Spider That Delivers Intensely Painful Bites And Eats Dead Flesh Newly Discovered In Quebec

On the surface, you wouldn't assume that this concrete jungle we live in is home to a diverse biome of critters. They belong in the forest and the actual jungle, right?

READ ALSOThere Are So Many Giant Spiders In Canada That They're Now Invading Government Buildings

TL;DR A new species of spider has been found in Quebec for the first time. This species is called Trachelas tranquillus, enjoys living among humans, and can often be found on outdoor plants. They are known to deliver painful bites to humans that can produce secondary complications such as infections. 

That's where you are wrong, my friend.

To the collective displeasure of city-dwellers, there exists a whole ecosystem of urban insect life literally buzzing – and crawling – under our feet. 

Often times – although they are most definitely NOT welcome – these little crawlers pop into our homes to say hello! 

This time of year is particularly pesky as many of these bugs are trying to escape the increasingly cold outdoor tempratures.

Another crawler to add onto your list is a species of spider called Trachelas tranquillus, which, until just recently, has never been spotted in Quebec.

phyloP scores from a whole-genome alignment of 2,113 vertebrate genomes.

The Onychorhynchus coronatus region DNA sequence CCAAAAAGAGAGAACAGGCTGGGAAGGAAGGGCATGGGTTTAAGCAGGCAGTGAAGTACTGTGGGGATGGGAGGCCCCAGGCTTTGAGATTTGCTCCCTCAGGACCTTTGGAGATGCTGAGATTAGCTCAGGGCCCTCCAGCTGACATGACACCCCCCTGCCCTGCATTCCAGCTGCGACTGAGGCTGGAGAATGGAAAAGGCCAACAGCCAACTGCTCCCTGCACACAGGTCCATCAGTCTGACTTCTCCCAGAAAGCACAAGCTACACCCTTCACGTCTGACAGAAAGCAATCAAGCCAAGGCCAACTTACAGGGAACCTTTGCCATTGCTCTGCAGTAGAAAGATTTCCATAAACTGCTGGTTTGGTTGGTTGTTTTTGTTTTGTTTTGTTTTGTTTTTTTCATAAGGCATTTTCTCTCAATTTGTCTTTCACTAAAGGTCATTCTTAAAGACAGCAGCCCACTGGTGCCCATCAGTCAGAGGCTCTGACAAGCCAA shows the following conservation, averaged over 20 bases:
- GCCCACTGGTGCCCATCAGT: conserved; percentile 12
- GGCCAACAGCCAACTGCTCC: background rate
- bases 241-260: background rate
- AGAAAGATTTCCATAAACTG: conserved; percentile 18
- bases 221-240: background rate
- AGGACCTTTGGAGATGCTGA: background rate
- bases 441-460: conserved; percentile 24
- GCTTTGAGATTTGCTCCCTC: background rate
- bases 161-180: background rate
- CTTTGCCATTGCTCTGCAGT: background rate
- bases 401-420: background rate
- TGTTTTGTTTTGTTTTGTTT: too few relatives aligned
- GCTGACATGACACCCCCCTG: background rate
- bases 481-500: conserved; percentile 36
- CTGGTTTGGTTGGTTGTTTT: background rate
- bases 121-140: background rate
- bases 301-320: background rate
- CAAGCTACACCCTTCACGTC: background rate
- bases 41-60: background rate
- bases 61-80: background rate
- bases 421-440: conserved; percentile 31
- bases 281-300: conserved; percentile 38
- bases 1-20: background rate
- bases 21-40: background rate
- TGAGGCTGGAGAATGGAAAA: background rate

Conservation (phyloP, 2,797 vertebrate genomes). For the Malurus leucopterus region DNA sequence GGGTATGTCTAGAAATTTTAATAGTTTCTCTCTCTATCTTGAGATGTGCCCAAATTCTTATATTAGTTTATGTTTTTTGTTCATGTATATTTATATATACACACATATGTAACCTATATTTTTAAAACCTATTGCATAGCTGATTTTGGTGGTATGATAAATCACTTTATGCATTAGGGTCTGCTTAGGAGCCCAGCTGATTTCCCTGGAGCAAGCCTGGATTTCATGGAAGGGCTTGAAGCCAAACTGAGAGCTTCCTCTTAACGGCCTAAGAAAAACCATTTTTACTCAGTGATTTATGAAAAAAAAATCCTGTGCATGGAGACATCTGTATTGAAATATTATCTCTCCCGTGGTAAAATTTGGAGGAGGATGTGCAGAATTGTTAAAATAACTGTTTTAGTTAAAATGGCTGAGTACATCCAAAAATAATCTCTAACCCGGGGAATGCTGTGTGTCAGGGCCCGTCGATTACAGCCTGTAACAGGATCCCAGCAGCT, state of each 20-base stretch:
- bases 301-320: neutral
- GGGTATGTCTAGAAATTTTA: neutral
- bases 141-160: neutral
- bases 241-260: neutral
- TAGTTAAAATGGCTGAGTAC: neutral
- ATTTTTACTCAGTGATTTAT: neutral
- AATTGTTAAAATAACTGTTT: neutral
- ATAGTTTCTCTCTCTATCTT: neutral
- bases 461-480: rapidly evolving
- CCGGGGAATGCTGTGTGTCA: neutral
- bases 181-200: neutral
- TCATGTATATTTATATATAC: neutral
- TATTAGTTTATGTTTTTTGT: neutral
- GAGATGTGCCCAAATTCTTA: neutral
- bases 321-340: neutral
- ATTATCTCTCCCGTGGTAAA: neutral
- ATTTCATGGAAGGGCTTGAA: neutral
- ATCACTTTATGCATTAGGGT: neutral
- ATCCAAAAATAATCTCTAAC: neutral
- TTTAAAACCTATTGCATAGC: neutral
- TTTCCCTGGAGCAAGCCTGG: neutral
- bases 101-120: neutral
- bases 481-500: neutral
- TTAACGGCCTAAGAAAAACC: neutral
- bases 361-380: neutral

According to a report by Radio Canada, a young Quebec girl discovered the spider, which arachnid specialist Pierre Paquinwas confirmed was completely new to the region.

This species of spider enjoys living among humans. They are also found outdoors walking on foliage, under leaf litter, stones, and boards, and on buildings under the windowsills and siding. 

Another important note: these spiders are known to deliver intensely painful bites, similar to that of a bee or wasp sting. Lesions from these bites often produce infections in humans.

Experts believe this is because the species of spider feeds on the decaying flesh of anthropodes, ie. other larger insects like centipedes. Ugh.

You can spot these spiders from their distinct thick, hard, reddish-brown carapace, which is covered with what appears to be tiny punctures. 

If there is one single reason – besides Christmas – to love winter, it should be that all these crawlers will thankfully disappear once tempratures drop to freezing.  

Source | Source